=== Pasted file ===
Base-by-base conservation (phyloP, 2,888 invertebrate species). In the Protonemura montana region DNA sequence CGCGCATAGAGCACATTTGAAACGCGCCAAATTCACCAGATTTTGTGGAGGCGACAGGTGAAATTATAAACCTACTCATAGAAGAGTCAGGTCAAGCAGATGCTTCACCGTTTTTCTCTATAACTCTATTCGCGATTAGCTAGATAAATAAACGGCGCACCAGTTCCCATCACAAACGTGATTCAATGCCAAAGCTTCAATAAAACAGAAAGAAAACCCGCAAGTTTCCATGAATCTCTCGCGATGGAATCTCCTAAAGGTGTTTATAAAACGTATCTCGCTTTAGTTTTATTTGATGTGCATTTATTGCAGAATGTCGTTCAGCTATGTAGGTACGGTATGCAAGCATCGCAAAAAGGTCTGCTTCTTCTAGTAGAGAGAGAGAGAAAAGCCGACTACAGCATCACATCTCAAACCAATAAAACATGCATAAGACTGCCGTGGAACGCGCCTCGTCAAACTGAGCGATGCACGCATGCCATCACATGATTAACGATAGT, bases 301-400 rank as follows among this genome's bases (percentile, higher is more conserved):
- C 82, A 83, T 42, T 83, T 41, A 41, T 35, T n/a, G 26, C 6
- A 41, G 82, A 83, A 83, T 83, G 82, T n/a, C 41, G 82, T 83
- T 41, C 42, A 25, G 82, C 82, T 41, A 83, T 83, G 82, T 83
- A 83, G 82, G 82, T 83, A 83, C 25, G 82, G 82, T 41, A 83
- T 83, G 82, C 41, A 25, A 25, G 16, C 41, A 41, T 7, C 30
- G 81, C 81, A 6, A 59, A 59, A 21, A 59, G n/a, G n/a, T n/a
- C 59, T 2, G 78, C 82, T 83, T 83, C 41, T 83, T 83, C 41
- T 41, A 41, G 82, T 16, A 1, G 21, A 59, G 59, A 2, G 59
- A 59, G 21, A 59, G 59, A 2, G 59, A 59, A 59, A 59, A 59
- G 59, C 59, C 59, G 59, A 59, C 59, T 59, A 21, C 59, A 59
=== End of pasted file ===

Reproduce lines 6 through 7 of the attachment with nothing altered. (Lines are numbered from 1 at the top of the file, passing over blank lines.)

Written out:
- T 83, G 82, C 41, A 25, A 25, G 16, C 41, A 41, T 7, C 30
- G 81, C 81, A 6, A 59, A 59, A 21, A 59, G n/a, G n/a, T n/a